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Don’t Be That Guy: Ransomware Prevention In 2020

The recent cyber attack on Garmin highlights the severity of ransomware. It’s also bewildering: After all, there’s just no excuse for being victimized by a ransomware attack anymore. Here are the critical elements of today’s ransomware prevention.

End-user Training 

Many ransomware attacks occur because system users unwittingly allow criminals to enter their networks. An employee could “open the door” by clicking on a malicious link in an email, downloading a suspect software or sharing passwords or other protected information in response to a spoofed email. As part of your ransomware prevention plan, you and your employees must be trained to spot threats whenever possible. If someone within your organization divulges sensitive information, it puts your entire network and all your data at risk.

Small business owner tip: Schedule cyber security training for all employees and system users now. If you already offer training, ask your IT manager or service provider about phish testing.

Next-generation Endpoint Protection

Organizations need to safeguard their users and data. Anti-virus software used to do the trick at recognizing known threats. But in our current environment you can’t afford to wait for threats to be identified. The latest endpoint protection products monitor computers for behavior, not just nefarious files or file types. In other words, if the protection product identifies unusual actions like copying or encrypting on a network, it can halt those operations. This quick action can thwart a cyber criminal from encrypting all of a company’s files in one fell swoop.  

Small business owner tip: If you’re relying on anti-virus protection alone, you’re vulnerable to ransomware or other malware.

Dark Web Monitoring 

Filled with criminal activity, the dark web is not a place you want to go. Still, dark web monitoring can be part of a smart ransomware protection plan. This monitoring acts as another layer of security, keeping an eye out for your massive dumps of data that pertains to your business on the dark web. Knowing that data is out there can help identify a breach quickly and mitigate damage. Dark web monitoring might also tip you off if there’s chatter there about targeting your company in particular, or your industry in general. 

Small business owner tip: Dark web monitoring provides a kind of early warning system, but does not safeguard your company or users’ data from being breached.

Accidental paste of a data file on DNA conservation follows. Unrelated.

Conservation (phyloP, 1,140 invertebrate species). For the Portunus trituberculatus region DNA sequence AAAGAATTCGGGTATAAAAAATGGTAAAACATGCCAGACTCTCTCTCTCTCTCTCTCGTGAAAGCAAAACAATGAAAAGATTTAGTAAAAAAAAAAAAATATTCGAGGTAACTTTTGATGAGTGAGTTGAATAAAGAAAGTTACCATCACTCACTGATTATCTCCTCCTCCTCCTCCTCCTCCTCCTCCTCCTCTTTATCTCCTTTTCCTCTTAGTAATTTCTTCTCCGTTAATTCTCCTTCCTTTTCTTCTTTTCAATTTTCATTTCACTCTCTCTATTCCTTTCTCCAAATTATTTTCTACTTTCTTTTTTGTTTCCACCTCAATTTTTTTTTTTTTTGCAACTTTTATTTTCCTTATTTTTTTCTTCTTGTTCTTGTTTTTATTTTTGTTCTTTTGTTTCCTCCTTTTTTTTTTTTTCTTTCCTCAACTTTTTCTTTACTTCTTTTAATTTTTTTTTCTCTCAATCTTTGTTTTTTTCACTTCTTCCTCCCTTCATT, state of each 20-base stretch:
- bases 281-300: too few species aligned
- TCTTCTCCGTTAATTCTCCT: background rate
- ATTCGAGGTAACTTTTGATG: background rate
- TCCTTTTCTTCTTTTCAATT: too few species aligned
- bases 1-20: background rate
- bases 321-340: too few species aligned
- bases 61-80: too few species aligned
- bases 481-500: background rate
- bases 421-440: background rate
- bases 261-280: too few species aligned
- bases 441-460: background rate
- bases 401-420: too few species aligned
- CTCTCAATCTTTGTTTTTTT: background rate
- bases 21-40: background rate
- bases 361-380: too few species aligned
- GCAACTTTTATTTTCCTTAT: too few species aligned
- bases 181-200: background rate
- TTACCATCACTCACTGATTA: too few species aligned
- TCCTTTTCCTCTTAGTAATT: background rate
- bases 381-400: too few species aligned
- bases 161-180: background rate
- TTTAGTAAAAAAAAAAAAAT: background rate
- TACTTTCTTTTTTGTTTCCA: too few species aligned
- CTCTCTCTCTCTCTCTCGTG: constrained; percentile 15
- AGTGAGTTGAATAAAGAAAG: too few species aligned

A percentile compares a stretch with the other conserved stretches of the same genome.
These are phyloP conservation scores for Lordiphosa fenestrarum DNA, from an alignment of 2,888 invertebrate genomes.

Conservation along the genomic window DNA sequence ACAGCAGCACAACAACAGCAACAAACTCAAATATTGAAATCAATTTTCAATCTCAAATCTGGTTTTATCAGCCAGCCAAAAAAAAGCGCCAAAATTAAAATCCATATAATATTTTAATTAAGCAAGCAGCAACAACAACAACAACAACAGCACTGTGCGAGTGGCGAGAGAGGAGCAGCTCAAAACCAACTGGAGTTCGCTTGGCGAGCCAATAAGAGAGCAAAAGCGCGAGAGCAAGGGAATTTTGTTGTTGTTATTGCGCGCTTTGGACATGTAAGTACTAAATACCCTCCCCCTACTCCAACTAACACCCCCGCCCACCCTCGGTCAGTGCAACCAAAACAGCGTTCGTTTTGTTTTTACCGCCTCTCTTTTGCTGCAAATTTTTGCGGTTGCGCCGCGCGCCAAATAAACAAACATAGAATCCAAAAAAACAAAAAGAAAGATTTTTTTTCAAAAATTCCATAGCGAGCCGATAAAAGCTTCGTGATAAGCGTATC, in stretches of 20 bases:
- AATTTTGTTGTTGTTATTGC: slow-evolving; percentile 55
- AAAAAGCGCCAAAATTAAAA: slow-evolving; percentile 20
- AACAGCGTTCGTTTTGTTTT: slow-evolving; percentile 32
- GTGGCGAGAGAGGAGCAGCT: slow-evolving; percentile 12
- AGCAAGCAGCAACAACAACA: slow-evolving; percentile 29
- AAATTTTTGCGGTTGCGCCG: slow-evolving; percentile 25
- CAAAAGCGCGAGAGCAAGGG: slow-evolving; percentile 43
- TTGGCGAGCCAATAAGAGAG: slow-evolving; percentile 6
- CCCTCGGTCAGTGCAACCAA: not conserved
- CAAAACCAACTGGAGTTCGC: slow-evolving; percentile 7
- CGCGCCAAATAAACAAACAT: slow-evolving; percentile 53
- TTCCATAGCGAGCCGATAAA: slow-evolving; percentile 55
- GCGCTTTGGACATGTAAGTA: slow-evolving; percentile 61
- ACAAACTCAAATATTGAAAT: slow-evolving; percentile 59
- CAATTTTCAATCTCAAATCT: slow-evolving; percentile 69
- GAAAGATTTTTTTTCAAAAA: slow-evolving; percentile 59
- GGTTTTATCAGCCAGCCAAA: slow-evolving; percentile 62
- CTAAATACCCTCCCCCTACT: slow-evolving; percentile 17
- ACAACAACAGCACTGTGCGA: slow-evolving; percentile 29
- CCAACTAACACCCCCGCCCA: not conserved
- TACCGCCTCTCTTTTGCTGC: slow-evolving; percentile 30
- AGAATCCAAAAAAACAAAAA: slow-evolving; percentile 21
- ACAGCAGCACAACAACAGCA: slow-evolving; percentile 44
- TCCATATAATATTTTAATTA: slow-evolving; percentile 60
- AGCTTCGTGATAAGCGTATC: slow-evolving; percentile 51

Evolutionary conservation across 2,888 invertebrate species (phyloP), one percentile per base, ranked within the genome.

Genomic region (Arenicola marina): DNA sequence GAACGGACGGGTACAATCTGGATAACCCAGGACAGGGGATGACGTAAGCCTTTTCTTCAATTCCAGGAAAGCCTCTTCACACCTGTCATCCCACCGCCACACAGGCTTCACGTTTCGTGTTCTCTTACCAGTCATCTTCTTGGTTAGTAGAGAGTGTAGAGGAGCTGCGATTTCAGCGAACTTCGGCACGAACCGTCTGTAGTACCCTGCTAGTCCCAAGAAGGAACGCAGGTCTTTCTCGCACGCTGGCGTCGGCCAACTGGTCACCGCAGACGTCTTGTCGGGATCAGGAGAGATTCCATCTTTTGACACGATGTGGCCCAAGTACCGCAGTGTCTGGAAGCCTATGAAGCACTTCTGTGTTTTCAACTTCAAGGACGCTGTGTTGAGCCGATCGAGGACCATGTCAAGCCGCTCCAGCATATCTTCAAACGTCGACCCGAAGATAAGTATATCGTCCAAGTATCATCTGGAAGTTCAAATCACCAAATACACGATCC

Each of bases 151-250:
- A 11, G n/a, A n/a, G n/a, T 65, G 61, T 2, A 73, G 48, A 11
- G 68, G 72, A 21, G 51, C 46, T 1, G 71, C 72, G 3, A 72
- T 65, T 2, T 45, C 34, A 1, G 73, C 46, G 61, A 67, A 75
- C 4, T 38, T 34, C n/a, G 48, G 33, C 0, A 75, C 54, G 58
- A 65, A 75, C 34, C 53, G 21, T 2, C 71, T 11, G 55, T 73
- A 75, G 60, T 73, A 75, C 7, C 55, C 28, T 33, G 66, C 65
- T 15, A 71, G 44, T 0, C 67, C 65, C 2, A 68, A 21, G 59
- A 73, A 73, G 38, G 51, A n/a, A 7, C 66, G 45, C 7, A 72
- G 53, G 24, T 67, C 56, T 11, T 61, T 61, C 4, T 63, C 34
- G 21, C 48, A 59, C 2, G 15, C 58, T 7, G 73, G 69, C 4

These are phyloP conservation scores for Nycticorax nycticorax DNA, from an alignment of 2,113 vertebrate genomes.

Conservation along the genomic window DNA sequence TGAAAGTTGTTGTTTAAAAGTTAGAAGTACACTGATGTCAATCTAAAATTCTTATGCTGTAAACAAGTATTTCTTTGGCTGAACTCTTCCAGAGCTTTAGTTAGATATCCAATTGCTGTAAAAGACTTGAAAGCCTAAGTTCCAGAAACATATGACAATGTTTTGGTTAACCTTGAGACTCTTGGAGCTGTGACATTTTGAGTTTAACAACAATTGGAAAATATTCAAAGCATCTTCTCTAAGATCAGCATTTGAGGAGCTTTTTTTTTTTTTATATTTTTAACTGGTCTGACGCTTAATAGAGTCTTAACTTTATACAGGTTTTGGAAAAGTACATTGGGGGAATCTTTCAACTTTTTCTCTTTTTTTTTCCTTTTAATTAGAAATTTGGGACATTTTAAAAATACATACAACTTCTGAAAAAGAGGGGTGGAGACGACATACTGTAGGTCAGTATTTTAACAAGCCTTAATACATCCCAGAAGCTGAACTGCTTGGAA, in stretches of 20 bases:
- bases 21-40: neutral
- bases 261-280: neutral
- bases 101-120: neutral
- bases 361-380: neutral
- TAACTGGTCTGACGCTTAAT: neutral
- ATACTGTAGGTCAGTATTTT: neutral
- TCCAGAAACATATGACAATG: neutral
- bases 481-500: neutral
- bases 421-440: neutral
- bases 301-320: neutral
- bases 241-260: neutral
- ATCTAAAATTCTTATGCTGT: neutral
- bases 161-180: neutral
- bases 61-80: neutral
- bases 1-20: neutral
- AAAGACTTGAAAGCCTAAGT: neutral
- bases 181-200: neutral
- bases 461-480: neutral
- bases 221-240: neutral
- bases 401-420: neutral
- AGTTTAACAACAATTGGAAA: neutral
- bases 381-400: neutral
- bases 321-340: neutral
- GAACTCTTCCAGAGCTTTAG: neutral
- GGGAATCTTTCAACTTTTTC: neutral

Multi-factor Authentication 

You can preach and teach about good password practices, but mistakes happen. And those mistakes can lead to cyber attacks, unfortunately. In order to beef up ransomware prevention, use multi-factor or two-factor authentication in your organization. This type of authentication goes beyond standard username and password by requiring users to log in with a code sent to a second device (like a smartphone). While the extra step might feel like an annoyance, it’s nothing compared to the damage and downtime a cyber attack can cause. 

Small business owner tip: Talk with your IT manager or service provider about setting up multi-factor authentication today.  

Backup and Recovery for Ransomware Prevention 

Ransomware is effective because criminals know that data and files are critical to organizations. If your files are encrypted, your business will grind to a halt, unless you have a robust backup and recovery system. Knowing that you can move forward without having to pay a ransom brings peace of mind. A solid backup and recovery system includes both off-site local and cloud storage. Restoring files from a robust backup is the fastest way to get back on track after an attack or breach. These systems should be tested and assessed annually. 

Small business owner tip: How often is your data backed up? How quickly could it be restored? These are two topics to discuss with your IT manager or service provider.

Know what to do if you’re hit with ransomware. Download the checklist.

Ransomware Prevention for You

When big companies like Garmin are hit with a ransomware attack, it’s big news. Unfortunately, many small companies are targets, too. If you have concerns about your exposure to threats, contact us. We are happy to discuss ransomware prevention steps.

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See where your business stands with these 18 critical cyber security controls established by the Center of Internet Security (CIS). Plus see the types of attacks most likely to impact your business.

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Our goal is to share our IT services knowledge with our region. On our blog, we share the latest cyber security threats and technology news.